I am experiencing the most unusual of Lenten observances. In addition to living with autism, I am also living with chronic back pain because of a T-12 lumbar disk protrusion. I require the use of a wheelchair when I go to doctor appointments or anywhere a long walk is needed, because the pain in my back is just too intense to walk with just a cane. I am going to appointments for physical and aquatic therapy to help strengthen my back muscles. But, the process is slow. I am in a year and season where I am uncertain about pretty much everything. Nothing is as it used to be.

I am sure that Mary’s life as it was proceeding at the time was stopped dead in its tracks by the Angel Gabriel’s announcement. She would be traveling in a desert with things being very out of order for the rest of her life. Mary has a faith I certainly do not have. Upon hearing the Angel’s words, she trusts herself and her way forward to God’s will.

Contemplative prayer is anything but, about certainty. That which is mystical is not so neatly fitted together to make perfect logical sense. It is a journey into the desert with Jesus through which we will see ourselves and our lives exactly as they are. There are no illusions, but, our false-sense of self. In the desert everything is unfamiliar, yet, starkly visible and inescapable. Contemplative prayer works best when we let go; little by little; and search for union with God in the things that are what they are. Through faith and trust in God’s love, we will be led to where we go from here.

“Abba Moses asked Abba Silvanus, ‘Can a man lay a foundation every day?’ The old man said, ‘If he works hard he can lay a new foundation every moment.'” (Desert Fathers and Mothers:Early Christian Wisdom Sayings, by Christine Valters Paintner, PhD, p.57).

“And finally, never loose hope in God’s mercy ” (RB 1980: The Rule of St. Benedict in English, Chapter 4 On the Tools for Good Works).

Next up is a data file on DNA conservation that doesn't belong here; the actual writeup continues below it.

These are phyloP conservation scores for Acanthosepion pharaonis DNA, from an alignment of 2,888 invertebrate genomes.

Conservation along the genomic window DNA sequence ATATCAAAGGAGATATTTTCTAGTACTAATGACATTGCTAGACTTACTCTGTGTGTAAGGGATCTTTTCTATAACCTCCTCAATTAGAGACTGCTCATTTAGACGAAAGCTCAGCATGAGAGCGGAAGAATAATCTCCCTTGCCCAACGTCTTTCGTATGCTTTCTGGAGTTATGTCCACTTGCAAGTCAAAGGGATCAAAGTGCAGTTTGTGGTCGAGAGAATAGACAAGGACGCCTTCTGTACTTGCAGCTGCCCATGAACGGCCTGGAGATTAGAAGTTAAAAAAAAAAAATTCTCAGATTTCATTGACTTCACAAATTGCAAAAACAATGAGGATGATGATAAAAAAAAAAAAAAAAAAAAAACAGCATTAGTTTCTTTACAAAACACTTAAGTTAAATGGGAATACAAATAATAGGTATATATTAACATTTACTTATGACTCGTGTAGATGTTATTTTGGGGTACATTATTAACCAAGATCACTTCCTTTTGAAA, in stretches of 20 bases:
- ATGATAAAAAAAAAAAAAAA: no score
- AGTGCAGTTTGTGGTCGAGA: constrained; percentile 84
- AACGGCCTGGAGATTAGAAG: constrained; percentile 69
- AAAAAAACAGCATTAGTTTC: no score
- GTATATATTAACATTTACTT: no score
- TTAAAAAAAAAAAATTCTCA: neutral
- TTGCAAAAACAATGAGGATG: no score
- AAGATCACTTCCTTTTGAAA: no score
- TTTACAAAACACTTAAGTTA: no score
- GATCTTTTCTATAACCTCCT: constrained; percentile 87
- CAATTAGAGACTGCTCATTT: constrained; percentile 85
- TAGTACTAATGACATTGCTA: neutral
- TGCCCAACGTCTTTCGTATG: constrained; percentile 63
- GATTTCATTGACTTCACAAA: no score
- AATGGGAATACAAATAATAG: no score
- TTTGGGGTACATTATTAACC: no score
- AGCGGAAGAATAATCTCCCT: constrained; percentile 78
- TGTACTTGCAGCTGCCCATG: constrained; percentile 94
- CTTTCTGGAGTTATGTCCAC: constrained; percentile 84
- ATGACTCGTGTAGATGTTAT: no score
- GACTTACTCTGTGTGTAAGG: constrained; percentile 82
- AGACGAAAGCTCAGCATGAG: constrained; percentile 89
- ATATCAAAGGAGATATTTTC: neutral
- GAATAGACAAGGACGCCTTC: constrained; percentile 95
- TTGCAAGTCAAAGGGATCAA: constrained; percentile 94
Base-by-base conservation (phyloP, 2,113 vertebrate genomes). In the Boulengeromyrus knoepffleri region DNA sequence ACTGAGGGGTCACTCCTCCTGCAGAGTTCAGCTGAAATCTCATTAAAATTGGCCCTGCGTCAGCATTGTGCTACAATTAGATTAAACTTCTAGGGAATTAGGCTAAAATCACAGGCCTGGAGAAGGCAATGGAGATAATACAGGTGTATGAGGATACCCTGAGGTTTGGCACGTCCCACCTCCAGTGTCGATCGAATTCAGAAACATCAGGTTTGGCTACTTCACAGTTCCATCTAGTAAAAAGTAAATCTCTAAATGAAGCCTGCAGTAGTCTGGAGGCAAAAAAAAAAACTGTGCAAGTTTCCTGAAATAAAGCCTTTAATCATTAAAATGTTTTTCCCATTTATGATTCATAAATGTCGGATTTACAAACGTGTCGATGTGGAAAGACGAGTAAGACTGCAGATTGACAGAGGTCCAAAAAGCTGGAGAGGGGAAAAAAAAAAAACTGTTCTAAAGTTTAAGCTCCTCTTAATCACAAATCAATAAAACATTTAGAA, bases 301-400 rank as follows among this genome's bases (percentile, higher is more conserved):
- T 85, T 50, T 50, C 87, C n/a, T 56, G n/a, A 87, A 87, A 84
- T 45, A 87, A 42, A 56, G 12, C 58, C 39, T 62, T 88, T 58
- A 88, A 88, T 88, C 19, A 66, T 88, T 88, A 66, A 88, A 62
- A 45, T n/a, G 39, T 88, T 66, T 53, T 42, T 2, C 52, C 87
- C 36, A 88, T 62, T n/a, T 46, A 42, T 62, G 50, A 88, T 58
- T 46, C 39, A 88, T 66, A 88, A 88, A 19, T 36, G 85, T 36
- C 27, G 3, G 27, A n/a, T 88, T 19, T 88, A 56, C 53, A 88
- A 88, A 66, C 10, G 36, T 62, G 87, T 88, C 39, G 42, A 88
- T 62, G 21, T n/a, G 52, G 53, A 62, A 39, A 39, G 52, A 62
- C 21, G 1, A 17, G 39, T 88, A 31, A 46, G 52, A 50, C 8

What is your desert time like this Lent?

Amen.

Peace be with all who enter here.

Brother Anselm Philip King-Lowe, OSB

If you or someone you know could benefit from Spiritual or Grief Companionship, please visit my website here.

If you feel led to buy me some coffee to help support this ministry, please scroll down to the bottom of the right sidebar and click on the Benedictine Coffee Mug. Thank you so very much.

Reflection on Ashes and Dust

“Remember you are dust, and to dust you shall return.” (From the Ash Wednesday Liturgy).

After a house or building has burned down, the ash that is left can feel so final. When one’s hopes and dreams for what the building might have given are all over the place with only ashes left; the grief just pours out. When Mt. St. Helen’s in the State of Washington erupted in 1980 a lot of the ashes were taken and molded into sculptures. What seemed like a devastating conclusion, became new opportunities for something beautiful to come from it.

As we begin Lent with this Ash Wednesday, we are reminded of our mortality. Nothing in or about our lives in this world is permanent. There is a beginning and ending of just about everything, including our mortal bodies. The ashes remind us of where we came from, and where our physical bodies will end up. Ash Wednesday brings with it a wonderful irony. Though our bodies are temporary, God’s love is eternal. In Jesus Christ, the Word, we are God’s Beloved. Jesus came to draw us closer in relationship with God through His life, death and resurrection.

In The Rule of St. Benedict, he tells his monastics to observe the Season of Lent “to keep [themselves] most pure and to wash away the negligences of other times” (RB 1980, p.71). I suggest that among those negligences is how much we allow them to fill the hunger within us, that is really a yearning for God. The contemplative is always in touch with that hunger, and seeks union with God to satisfy the longing. The hunger is not an end in and of itself, but a moment of grace to let the Holy Spirit speak to our malnourished hearts.